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## Analysis

I had a job this week that required that I use the Steinhart-Hart equation for modeling a thermistor’s resistance versus temperature relationship. The requirement was driven by the customer’s need for high accuracy. Most thermistor applications do not demand high accuracy, but this application can tolerate no more than ±0.5 °C of error. This means that I cannot use the β-based thermistor model, which in this application would have an error of more than ±2 °C. This page will show you how how to perform an efficient 3-point calibration using Excel and a bit of matrix math. As a side benefit, I am using this workbook as an example of matrix math in my Excel tutoring at a local library.

Analysis

The Steinhart-Hart thermistor equation is shown in Equation 1.

Eq. 1 |

where

*A, B, C*are calibration parameters.*R*is the thermistor resistance (Ω).*T*is the thermistor temperature (K).

Because there are three unknowns, calibration consists of measuring the thermistor resistance at 3 temperatures and solving the linear system shown in Equation 2.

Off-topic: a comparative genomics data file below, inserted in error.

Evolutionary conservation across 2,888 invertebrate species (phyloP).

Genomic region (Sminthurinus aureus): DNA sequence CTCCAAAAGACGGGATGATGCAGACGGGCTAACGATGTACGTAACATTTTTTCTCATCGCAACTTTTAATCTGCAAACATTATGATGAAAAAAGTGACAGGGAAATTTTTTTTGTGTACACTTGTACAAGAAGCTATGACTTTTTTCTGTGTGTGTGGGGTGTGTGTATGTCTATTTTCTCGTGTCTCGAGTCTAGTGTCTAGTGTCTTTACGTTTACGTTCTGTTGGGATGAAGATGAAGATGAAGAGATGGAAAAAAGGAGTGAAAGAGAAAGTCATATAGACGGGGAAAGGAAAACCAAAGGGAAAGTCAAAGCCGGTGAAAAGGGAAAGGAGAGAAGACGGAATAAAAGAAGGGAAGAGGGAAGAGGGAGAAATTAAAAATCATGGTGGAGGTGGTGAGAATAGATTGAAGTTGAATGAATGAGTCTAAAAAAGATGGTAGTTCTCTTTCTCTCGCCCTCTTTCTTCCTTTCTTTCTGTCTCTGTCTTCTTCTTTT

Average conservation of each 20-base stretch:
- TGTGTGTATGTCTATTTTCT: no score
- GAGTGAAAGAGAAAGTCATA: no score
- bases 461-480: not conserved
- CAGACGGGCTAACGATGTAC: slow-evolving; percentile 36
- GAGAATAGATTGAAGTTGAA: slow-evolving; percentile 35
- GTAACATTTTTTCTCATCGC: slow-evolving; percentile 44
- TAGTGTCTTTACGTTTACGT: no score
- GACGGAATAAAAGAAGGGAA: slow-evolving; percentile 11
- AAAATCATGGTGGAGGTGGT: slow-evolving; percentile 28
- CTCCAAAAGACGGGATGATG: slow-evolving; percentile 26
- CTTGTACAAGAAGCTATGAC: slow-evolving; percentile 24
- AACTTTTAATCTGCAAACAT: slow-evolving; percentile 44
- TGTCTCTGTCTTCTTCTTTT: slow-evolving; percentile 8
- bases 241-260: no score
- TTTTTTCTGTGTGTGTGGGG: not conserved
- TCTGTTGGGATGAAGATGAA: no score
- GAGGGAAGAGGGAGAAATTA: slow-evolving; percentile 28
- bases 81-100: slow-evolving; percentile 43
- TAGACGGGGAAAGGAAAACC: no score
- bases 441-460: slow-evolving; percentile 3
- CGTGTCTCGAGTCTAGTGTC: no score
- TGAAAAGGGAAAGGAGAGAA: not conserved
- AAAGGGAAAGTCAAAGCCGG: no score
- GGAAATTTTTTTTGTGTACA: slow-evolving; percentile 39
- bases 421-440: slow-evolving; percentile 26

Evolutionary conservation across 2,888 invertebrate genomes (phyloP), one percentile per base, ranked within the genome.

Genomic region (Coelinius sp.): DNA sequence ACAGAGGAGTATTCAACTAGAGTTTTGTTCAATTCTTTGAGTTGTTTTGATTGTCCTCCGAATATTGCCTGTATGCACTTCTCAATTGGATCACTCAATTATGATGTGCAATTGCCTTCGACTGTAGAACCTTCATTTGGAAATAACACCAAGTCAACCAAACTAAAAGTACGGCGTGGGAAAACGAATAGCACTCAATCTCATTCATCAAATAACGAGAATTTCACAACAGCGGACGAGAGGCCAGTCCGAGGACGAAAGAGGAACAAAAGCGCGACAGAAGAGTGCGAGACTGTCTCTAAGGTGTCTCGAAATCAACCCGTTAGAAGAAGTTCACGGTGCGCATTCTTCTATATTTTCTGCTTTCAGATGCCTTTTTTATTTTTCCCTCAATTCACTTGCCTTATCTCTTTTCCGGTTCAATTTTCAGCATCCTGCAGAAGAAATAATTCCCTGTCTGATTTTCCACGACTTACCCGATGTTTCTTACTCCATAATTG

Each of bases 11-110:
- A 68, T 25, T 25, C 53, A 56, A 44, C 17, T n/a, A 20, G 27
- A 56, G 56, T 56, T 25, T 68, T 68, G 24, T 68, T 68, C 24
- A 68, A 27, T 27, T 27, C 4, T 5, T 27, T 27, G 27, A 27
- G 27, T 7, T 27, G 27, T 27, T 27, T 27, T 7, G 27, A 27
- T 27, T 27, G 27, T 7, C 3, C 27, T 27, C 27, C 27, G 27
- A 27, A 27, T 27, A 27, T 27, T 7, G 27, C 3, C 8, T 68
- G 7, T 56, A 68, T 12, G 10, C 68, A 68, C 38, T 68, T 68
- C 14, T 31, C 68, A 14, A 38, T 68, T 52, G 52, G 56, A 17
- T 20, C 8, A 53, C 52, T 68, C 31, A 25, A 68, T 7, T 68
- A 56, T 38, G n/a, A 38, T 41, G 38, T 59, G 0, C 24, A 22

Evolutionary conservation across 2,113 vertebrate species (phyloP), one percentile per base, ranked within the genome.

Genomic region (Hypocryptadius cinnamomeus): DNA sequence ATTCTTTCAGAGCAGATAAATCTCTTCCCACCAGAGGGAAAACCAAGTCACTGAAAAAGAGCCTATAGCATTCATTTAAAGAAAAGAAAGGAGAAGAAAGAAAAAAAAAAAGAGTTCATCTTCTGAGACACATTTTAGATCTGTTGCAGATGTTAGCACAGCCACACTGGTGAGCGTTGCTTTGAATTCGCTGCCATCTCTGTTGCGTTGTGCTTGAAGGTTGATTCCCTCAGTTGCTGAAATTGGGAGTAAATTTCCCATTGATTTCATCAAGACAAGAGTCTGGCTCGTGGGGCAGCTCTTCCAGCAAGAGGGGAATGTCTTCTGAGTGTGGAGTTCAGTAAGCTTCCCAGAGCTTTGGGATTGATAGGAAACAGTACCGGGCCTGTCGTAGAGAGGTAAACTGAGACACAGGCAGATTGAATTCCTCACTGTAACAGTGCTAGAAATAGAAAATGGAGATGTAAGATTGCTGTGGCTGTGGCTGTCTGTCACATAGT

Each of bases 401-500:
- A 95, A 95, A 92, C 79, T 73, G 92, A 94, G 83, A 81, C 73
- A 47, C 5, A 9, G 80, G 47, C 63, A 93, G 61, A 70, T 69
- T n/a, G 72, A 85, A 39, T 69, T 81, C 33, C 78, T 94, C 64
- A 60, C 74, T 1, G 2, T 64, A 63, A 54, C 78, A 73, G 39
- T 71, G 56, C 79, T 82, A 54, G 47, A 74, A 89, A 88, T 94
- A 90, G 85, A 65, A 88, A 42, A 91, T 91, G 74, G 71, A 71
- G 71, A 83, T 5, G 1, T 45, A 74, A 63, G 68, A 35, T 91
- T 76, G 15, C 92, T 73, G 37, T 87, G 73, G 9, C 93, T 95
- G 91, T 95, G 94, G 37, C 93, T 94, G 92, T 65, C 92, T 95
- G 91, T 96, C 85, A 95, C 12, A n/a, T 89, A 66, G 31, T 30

Eq. 2 |

Because my customer is Excel-focused, I solved this problem in Excel. The workbook is straightforward to use:

- Adjust the columns “Temperature (°C)” and “Mfg Spec (Ω)” to match the manufacturer’s thermistor specifications for temperature versus resistance.
- Select the desired calibration temperatures. The resulting maximum error is displayed.
- The spreadsheet calculates the A, B, and C coefficients needed for using this specific thermistor.

My spreadsheet is available here. The thermistor included in the spreadsheet was an arbitrary choice for use as an example.

I understand why you wanted to use excel, but I always enjoy using mathcad for thermistor equations because I can not only fit data to the thermistor equations, but can model the bridge/linearization resistor circuit responses so easily. In particular you can use a find /Minerr block with carefully chosen added points to bias the linearization fitting for a chosen part of the range. Often for medical or biological systems you want best performance around body temperature but need to cover a much wider display range.

One of the cheapest ways to get a really high precision NIST traceable temperature sensing standard is to buy a Calibrated Thermometrics (Now owned by Amphenol I think) Aged glass bead Thermistor Probe where they provide calibration Steinhart-Hart coefficients as well as a 10mC incremental R-T printout and you just use your lab quality 6.5 digit DMM.

Complementary way is few lines of python/sympy…

from sympy import *

var(‘R1 R2 R3’)

var(‘T1 T2 T3’)

var(‘A B C’)

#Ametherm DG103395

T1,R1 = 273.150,31991.6

T2,R2 = 323.150, 3641.0

T3,R3 = 373.150, 686.2

equations = [

Eq( A + B*ln(R1) + C*ln(R1)**3 , 1.0/T1 ),

Eq( A + B*ln(R2) + C*ln(R2)**3 , 1.0/T2 ),

Eq( A + B*ln(R3) + C*ln(R3)**3 , 1.0/T3 ),

]

print solve(equations, (A,B,C))

result is: {C: 1.26349943638314e-7, B: 0.000227813584600384, A: 0.00115679797363983}